Veiled chameleons are fascinating creatures to keep but not pets in the traditional sense. They are not social animals nor do they welcome handling. I have kept and bred hundreds of Veileds in South Africa and Malaysia over many years. My chameleons are kept outdoors in net cages unless the temperature became extremely hot or cold. I use an automated watering system and if it rains – great! They get natural UV and never suffer from rickets or any other disease due to a varied diet and the fresh air.
If their basic requirements are met, Veiled chameleons are hardy animals, easy to look after and great fun. Sadly, if you miss any requirement your chameleon will probably die. So do plenty of research before you buy one. The basics are:
• UV light – essential to avoid MBD or rickets. Ask your pet shop for the right strength. If you live in a climate that allows you to safely put the chameleon in natural sunlight do so but don’t allow it to overheat.• Varied temperature – nowhere is the same temperature 24 hours a day and 365 days a year. Vary the temperature between night and day by about 10 to 15°F if possible. • Don’t use a water bowl – chameleons need dripping water, so use a spray or a misting system to give it water. If you use an automated system check it regularly; if it fails, dehydration will kill your pet. • A well-ventilated cage – Veiled chameleons do not like high humidity. • Varied food – don’t rely just on crickets. Try silkworms, hornworms, waxworms and various roaches. Avoid mealworms, as they are not nutritious. • Don’t overfeed – adults (except gravid females) can be fed alternate days. They come from areas where food is scarce, so they will eat like pigs if given the chance. If they grow too fast, without adequate UV and calcium, they will suffer health problems. • Basking lamps – if you use one, check the chameleon can’t reach it or get close enough to burn itself. Infrared lamps can be deceptive, so check the distance carefully.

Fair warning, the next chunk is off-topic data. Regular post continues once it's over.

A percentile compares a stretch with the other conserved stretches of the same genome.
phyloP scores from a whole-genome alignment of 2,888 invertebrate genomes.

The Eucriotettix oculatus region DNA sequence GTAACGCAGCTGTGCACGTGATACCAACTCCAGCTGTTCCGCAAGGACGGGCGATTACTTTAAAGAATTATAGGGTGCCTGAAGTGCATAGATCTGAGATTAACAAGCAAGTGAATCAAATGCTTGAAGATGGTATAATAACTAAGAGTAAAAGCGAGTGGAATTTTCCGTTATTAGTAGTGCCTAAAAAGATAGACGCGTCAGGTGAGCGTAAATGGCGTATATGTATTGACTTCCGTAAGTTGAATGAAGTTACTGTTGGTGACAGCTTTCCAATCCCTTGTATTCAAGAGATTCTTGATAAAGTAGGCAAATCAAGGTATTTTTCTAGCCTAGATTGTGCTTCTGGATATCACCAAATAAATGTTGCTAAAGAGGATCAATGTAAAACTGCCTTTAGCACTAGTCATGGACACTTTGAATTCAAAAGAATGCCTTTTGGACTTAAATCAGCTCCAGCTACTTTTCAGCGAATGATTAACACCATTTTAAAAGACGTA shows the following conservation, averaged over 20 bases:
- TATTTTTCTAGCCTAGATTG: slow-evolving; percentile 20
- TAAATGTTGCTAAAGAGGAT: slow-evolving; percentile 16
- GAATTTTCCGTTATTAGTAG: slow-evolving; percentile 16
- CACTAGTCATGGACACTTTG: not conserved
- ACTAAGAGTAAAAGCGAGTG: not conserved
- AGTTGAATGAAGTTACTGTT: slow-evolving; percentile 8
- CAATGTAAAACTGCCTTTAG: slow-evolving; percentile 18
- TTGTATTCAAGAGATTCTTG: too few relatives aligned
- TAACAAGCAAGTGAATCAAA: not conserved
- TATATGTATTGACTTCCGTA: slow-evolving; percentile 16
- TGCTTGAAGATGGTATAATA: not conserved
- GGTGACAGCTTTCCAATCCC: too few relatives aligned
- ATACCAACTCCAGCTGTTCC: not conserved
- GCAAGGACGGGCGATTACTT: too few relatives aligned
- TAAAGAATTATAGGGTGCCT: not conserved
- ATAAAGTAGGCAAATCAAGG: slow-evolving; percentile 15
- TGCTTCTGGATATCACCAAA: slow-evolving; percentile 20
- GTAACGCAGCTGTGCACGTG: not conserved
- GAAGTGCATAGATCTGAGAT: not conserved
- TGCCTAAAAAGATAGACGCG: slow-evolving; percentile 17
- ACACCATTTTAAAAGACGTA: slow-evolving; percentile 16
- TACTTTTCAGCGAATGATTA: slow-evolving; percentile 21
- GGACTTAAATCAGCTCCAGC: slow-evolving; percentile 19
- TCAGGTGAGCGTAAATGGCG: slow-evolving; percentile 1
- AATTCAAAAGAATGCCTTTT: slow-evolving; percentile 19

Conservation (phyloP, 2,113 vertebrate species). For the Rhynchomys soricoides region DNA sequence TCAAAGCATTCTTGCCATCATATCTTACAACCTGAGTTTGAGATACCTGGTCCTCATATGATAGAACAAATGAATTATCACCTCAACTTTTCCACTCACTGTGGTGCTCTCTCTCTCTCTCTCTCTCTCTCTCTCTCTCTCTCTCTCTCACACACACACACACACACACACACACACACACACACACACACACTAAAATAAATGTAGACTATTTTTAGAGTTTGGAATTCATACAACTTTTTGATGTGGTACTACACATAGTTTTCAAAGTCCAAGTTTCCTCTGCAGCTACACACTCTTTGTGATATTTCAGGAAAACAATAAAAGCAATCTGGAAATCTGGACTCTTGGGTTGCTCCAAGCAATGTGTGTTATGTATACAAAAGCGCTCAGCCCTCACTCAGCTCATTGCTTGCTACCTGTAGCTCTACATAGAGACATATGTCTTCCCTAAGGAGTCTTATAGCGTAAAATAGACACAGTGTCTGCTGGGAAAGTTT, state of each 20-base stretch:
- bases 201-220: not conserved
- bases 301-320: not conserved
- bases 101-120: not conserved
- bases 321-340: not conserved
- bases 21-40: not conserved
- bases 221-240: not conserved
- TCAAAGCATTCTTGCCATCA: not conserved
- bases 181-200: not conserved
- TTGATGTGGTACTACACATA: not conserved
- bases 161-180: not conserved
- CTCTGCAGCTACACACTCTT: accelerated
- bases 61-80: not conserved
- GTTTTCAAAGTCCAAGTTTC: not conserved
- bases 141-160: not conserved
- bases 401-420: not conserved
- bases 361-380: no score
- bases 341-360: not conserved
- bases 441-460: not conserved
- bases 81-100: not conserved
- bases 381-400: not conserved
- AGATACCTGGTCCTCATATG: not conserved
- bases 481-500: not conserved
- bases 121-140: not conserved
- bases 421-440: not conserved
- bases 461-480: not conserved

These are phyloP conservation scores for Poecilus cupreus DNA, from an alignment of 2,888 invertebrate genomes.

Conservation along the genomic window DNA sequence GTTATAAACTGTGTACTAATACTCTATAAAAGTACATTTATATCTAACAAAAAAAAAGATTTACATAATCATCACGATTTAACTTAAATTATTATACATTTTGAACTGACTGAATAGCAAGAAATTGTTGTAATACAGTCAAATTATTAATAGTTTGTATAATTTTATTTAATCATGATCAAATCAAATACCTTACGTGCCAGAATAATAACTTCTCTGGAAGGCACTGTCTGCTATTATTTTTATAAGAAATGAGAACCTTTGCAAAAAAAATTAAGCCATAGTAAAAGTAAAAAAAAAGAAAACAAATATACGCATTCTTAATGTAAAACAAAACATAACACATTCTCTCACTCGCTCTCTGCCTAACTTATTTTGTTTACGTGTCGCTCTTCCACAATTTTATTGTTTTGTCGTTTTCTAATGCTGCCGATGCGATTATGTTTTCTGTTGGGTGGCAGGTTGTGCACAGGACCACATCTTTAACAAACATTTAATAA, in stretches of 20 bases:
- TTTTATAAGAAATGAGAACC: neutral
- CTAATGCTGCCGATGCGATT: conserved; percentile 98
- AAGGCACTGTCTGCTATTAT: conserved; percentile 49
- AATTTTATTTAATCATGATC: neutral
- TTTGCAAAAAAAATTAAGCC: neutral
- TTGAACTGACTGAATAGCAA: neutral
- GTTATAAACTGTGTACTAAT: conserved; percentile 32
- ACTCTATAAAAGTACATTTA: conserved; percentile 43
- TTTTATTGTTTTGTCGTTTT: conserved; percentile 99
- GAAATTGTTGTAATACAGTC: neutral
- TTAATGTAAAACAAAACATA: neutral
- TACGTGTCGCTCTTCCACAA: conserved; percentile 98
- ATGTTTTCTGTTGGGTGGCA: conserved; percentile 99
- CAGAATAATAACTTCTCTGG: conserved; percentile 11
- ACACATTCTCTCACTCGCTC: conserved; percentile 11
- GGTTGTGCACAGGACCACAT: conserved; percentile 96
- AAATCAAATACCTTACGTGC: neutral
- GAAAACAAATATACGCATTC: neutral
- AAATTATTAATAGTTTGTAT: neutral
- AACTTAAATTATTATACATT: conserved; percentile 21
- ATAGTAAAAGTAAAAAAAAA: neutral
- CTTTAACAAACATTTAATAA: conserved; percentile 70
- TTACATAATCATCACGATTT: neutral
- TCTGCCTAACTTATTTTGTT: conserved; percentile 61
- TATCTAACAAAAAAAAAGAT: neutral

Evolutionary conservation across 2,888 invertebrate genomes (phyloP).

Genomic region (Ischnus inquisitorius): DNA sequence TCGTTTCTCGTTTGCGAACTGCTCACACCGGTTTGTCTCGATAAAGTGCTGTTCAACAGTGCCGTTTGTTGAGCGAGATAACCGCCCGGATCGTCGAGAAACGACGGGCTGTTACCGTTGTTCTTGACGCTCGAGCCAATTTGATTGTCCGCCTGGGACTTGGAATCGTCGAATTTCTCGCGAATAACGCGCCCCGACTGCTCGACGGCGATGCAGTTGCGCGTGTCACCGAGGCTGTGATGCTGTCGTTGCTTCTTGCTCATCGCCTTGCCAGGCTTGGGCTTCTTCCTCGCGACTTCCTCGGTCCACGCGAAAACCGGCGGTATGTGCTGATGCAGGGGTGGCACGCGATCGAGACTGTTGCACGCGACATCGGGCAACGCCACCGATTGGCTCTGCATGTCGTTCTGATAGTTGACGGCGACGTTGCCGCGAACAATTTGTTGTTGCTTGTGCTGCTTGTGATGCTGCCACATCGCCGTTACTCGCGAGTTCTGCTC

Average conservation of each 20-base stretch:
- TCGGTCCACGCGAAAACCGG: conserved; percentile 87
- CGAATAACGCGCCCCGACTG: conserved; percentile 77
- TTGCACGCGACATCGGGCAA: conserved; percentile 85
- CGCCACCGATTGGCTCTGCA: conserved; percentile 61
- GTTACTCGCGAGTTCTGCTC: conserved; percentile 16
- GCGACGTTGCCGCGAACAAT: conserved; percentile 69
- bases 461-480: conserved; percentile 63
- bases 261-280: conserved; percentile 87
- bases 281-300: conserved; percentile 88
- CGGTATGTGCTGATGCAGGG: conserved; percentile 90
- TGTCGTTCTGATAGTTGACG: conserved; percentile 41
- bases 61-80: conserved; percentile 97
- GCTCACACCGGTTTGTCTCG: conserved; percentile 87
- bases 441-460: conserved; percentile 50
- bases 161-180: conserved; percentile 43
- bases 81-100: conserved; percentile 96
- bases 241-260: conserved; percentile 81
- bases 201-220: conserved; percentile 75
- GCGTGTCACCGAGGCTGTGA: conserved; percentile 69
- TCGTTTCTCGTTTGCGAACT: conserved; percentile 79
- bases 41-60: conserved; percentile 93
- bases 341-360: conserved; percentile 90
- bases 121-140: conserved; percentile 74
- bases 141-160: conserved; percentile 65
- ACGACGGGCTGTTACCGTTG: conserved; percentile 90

Overall, I would recommend keeping a Veiled chameleon – if you can provide the right conditions. They are not friendly, nor are they good pets for children. However, anyone who loves reptiles and is fascinated by these awesome creatures, will thoroughly enjoy their antics.